How to Create a Bedroom That Siblings Want to Share
For most of my preteen years, my two brothers and I slept in the same room. Between us, we had a bunk bed (I, being the oldest, naturally called top bunk), a twin bed, and a constantly shifting state of war and truce. Ours was a turbulent arrangement, but I look back on it now with fondness. Although I was relieved when I finally got my own room in later years, the experience of sharing taught me several valuable things: tolerance, patience, forbearance, resilience, forgiveness…did I mention patience?
A history of bedroom sharing
Siblings (and even entire families) sharing rooms is nothing new. In fact, it was the norm for centuries in America, and remains so in many places in the world. In cities like New York, where rents are skyrocketing and space is at a premium, residents still see the idea of separate rooms for siblings as a luxury. The New York Times reports that, in the city, roughly a third of families with two children under age 18 have the kids share a bedroom.
Whether out of necessity, convenience, or a belief in its salutary effects, a significant number of parents choose a shared bedroom for their children. For National Siblings Day, we thought we’d offer some tips on how to create a shared bedroom in which two or more siblings can coexist peacefully, and even thrive.
Create a sense of shared ownership
As members of society, one of the most valuable things we learn early on is a sense of shared ownership: the fact that something is ours doesn’t mean it can’t also belong to someone else. (In fact, research shows that sharing behavior in young children is associated with a greater understanding of ownership in general.) A shared bedroom is an ideal place to introduce children to this concept.
I still remember vividly how messy our room would get—and how it would stay that way until we all pitched in to clean it together. Sometimes, to turn it into a game, our parents would challenge us to see who could put toys away the fastest. What seems in retrospect like a transparent ploy was, at the time, a fun activity. Think of similar ways to help your kids invest in their shared bedroom as a common space.
Maintain some personal space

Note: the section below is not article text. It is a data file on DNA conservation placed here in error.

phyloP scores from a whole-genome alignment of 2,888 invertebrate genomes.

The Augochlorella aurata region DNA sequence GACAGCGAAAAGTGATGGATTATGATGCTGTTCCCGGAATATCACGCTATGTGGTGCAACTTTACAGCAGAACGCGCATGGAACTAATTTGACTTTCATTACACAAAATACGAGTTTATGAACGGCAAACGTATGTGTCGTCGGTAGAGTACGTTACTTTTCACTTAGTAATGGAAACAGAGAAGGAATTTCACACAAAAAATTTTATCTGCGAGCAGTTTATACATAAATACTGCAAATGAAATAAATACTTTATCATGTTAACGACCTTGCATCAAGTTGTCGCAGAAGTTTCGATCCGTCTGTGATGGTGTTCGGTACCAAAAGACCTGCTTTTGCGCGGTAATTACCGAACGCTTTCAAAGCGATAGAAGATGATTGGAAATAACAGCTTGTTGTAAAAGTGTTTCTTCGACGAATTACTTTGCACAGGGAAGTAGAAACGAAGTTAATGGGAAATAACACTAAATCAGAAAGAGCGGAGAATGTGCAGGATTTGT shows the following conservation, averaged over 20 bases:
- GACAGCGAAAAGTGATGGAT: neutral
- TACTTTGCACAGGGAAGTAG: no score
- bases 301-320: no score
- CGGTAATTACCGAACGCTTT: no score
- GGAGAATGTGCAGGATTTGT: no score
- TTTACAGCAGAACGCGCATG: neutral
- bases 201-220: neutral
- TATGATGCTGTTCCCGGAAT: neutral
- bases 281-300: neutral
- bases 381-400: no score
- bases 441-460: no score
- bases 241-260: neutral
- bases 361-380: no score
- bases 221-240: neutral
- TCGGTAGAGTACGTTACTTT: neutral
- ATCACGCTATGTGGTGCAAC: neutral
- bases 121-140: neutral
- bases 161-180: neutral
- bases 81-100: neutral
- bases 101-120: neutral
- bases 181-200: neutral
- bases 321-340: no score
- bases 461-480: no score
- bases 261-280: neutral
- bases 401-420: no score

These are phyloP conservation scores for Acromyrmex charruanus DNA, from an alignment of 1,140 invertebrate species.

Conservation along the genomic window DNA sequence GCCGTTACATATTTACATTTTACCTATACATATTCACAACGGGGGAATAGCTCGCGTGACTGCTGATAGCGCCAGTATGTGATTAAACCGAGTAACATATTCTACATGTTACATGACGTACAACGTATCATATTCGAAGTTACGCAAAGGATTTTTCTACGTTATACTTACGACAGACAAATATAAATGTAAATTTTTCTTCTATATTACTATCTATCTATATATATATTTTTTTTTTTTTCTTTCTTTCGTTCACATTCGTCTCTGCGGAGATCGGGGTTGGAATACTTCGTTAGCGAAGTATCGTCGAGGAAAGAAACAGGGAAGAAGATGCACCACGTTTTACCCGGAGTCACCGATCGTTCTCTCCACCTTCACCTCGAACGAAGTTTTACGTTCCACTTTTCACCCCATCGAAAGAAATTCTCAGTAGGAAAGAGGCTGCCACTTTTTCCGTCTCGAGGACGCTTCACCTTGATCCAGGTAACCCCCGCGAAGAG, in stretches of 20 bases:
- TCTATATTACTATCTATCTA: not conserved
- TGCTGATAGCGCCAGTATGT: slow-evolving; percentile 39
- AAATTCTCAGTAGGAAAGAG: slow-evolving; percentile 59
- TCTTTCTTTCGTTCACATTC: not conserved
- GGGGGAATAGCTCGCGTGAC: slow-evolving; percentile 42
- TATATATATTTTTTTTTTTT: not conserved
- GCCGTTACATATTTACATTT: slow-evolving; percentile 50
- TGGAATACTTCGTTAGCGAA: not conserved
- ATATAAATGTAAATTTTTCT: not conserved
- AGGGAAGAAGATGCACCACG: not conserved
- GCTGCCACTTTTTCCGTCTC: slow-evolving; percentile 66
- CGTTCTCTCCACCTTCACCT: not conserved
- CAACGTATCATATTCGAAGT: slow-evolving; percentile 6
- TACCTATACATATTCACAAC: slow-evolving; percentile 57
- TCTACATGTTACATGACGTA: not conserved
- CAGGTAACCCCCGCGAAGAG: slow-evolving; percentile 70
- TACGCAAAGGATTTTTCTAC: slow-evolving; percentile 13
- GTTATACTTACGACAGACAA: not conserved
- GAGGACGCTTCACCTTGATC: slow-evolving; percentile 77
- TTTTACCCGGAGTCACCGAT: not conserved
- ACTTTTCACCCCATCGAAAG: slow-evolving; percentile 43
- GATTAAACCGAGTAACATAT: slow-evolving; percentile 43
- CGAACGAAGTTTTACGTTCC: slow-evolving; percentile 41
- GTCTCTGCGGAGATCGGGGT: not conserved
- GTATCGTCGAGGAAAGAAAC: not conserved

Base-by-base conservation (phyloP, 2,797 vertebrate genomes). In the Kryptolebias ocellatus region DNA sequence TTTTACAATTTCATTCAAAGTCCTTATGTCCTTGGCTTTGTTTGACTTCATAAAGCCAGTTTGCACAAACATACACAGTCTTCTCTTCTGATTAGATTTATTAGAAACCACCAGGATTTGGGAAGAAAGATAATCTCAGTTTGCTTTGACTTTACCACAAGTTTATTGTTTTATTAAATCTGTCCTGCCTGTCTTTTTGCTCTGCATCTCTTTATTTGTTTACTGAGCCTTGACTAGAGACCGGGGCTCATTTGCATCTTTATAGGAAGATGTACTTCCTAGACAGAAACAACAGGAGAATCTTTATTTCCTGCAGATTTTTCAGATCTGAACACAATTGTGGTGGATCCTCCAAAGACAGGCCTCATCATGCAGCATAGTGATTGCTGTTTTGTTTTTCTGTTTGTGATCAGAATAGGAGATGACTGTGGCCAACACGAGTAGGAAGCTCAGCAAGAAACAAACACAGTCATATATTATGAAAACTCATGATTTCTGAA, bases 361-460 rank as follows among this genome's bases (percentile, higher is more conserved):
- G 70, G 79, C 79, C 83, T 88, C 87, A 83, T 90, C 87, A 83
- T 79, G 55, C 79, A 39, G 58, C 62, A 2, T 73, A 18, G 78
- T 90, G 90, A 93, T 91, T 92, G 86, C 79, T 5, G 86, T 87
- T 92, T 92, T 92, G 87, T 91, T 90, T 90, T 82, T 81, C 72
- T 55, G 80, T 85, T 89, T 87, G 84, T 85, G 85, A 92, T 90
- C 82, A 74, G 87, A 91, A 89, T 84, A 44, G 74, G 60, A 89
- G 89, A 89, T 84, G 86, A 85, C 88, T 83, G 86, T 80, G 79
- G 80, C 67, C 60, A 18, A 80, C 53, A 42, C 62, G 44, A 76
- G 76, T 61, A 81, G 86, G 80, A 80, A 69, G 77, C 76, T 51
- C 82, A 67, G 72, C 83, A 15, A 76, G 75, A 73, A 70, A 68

Just because children share a bedroom doesn’t mean they can’t have their own space. As children get older, privacy becomes more and more important, so it’s good to plan ahead before it becomes a problem. Designate personal boxes, bins, or drawers for toys, and try to give kids their own beds wherever possible. If space is lacking (as it was for my family), a bunk bed goes a long way toward making a small room seem more personalized—just make sure to find one that’s safe. Some families install curtains, screens, or even bookshelves as partitions.
It’s important to note that, in any sharing situation, boundaries will be disregarded and conflicts are inevitable. Like it or not, that’s part of life, and it’s a great way to learn about compromise and negotiation. In the words of child psychologist James Crist, siblings are stuck with each other, so they have to stick together!
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Create a routine
As we’ve written before, routine is essential for healthy sleep habits, and that’s especially true for children. In a shared bedroom, it’s sometimes hard to negotiate different sleep schedules, in particular when there’s a significant age difference between siblings. Wherever possible, try to enforce a common bedtime and wake time for the room, to minimize disruptions and cut down on conflicts.
If you need to motivate kids to get ready for bed, try collective activities like bedtime stories. You can even assign reading duties to the older child to create a sense of responsibility. Some children have trouble sleeping alone, so routines like this ease anxiety and promote bonding, providing opportunities for pre-sleep chats (so long as you enforce strict “lights-out” limits).
Know when it’s time for a change
At a certain point, almost every child will demand his or her own space, and it’s important for parents to listen. With the approach of puberty especially, privacy is indispensable. Although I have fond memories of sharing with my brothers, I was desperately happy to finally have my own room. If space and budget allow, try to plan for separate sleeping quarters. Parents can portray it as a reward or mark of responsibility when kids reach a certain age. At the very least, figure out a partitioning solution using some of the suggestions listed above.
Bedroom sharing at a young age can give children a deepened appreciation for common property and even personal autonomy. And who knows? Even if your children stop sharing their room, they might end up as roommates again after all.